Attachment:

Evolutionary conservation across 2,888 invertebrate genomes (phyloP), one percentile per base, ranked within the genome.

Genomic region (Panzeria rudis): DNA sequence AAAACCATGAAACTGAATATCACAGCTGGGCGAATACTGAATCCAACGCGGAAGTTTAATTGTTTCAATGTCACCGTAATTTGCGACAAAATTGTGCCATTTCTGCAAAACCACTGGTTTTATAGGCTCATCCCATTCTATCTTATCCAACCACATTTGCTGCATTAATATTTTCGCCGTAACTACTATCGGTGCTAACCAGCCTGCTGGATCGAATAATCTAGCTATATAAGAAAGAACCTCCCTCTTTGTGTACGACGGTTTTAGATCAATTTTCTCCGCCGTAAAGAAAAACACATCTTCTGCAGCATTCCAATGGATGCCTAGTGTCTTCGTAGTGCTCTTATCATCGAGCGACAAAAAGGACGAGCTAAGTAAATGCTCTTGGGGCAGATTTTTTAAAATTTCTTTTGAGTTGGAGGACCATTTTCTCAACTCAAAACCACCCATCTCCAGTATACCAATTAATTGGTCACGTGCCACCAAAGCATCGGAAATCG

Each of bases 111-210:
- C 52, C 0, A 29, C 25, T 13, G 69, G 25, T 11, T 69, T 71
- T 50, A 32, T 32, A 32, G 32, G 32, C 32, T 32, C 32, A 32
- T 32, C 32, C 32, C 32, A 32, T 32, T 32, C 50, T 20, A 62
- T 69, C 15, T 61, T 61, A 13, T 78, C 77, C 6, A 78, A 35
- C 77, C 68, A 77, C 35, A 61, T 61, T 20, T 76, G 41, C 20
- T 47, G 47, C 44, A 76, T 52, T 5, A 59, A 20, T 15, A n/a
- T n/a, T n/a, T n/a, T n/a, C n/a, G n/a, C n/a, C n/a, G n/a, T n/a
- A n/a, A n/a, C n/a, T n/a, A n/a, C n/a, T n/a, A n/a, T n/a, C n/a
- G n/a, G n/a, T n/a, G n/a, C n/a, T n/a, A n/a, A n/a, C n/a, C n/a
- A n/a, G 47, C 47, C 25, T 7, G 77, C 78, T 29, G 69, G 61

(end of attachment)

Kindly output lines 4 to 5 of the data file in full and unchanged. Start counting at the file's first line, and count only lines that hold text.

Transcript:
- C 52, C 0, A 29, C 25, T 13, G 69, G 25, T 11, T 69, T 71
- T 50, A 32, T 32, A 32, G 32, G 32, C 32, T 32, C 32, A 32